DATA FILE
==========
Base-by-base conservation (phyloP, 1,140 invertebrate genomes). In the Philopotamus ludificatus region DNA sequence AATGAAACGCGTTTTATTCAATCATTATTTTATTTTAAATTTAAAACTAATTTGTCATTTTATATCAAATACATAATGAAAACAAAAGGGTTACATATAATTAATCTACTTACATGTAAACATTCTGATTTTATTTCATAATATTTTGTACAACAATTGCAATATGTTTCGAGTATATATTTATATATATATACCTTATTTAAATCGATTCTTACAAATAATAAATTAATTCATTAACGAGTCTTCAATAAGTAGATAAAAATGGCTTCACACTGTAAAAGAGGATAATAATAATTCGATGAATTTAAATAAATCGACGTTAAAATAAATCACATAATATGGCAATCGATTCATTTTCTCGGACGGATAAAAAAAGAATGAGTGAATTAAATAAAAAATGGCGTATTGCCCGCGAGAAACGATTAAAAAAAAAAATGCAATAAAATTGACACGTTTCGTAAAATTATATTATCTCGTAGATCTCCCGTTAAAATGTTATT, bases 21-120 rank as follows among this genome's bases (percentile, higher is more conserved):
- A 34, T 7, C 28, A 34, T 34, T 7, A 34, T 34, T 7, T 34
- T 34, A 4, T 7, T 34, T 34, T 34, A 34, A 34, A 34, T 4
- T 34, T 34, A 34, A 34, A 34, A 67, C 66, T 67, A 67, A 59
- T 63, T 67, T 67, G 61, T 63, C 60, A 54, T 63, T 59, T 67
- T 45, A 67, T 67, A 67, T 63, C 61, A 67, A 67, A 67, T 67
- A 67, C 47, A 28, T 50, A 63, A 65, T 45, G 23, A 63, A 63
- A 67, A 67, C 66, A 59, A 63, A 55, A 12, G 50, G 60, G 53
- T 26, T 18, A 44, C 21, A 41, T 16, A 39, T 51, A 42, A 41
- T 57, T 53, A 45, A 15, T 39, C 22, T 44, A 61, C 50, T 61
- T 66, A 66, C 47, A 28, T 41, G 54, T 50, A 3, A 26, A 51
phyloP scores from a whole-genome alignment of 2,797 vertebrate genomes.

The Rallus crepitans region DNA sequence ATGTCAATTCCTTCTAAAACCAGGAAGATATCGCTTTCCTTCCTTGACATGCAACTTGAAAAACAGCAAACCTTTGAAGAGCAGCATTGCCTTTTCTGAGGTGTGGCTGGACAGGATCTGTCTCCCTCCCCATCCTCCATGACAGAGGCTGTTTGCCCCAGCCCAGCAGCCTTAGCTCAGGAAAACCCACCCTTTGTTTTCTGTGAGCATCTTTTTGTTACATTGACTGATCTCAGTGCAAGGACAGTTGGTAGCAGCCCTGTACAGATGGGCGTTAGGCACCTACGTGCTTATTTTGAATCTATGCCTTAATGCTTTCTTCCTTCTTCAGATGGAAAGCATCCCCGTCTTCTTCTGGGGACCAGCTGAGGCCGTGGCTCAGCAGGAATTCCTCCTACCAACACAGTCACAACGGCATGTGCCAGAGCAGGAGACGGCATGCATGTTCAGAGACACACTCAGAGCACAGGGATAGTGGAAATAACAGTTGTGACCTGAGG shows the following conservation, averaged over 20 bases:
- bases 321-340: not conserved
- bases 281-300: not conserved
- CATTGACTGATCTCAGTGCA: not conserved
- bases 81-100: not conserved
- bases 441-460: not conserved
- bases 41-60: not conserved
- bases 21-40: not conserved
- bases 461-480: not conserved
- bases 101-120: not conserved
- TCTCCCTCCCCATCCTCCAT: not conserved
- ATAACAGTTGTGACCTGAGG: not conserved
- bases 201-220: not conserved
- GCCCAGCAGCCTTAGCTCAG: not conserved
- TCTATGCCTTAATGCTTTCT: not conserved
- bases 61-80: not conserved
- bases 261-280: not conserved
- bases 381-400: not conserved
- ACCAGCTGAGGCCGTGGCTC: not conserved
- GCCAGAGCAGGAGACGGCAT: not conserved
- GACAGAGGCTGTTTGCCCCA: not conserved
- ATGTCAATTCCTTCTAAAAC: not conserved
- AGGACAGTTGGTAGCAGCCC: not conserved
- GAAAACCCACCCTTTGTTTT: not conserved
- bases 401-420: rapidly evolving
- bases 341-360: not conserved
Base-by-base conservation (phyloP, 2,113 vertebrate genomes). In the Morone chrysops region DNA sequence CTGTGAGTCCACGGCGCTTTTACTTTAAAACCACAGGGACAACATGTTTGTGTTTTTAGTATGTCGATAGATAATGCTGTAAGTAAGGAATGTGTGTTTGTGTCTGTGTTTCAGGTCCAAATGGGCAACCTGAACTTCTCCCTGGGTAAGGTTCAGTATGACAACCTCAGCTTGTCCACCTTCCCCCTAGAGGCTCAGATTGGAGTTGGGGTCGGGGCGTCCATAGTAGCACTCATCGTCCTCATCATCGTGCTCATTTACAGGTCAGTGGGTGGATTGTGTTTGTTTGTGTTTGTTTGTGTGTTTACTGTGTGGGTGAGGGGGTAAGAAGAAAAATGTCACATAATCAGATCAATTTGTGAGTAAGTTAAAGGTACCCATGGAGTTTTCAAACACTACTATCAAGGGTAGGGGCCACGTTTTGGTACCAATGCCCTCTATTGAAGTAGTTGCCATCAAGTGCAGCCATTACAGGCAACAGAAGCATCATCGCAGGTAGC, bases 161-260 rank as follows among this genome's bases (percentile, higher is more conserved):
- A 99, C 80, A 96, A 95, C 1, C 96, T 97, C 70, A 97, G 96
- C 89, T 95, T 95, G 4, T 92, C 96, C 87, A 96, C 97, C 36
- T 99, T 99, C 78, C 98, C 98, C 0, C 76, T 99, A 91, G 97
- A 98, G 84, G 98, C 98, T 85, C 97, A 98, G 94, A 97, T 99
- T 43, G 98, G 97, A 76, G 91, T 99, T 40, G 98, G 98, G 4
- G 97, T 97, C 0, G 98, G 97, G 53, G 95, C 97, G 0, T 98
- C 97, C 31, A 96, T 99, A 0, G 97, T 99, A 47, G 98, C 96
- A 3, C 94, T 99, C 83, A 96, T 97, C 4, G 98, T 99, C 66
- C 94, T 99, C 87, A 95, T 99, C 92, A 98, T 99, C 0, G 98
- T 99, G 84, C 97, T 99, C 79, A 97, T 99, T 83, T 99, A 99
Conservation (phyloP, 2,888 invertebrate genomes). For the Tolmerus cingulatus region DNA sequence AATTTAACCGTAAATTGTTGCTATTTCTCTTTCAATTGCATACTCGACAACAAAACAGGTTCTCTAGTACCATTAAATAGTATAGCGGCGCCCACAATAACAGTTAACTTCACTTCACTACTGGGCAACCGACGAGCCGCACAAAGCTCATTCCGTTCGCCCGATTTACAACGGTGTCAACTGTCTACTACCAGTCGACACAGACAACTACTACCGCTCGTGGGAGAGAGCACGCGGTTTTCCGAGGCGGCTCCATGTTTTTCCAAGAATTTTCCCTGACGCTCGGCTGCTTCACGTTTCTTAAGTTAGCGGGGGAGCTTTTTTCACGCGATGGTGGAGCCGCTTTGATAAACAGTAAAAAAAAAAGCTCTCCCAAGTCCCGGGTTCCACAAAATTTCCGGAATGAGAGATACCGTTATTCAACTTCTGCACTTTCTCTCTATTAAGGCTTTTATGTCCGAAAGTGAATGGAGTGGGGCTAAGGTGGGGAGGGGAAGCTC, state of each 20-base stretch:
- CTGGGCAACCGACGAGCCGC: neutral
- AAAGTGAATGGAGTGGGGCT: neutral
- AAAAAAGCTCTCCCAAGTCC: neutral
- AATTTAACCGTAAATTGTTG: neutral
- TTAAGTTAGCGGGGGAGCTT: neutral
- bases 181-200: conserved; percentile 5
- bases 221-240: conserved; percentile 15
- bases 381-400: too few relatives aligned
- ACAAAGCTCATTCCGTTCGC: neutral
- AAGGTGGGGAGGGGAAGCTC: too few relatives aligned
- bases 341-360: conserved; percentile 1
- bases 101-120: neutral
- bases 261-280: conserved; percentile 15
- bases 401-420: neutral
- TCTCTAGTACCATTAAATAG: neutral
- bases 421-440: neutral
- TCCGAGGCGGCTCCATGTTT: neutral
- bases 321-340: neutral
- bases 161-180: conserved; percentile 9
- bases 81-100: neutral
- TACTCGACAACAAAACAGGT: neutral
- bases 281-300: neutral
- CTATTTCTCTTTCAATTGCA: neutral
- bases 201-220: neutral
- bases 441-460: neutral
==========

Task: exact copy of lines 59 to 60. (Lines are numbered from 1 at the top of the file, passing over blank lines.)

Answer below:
- ACAAAGCTCATTCCGTTCGC: neutral
- AAGGTGGGGAGGGGAAGCTC: too few relatives aligned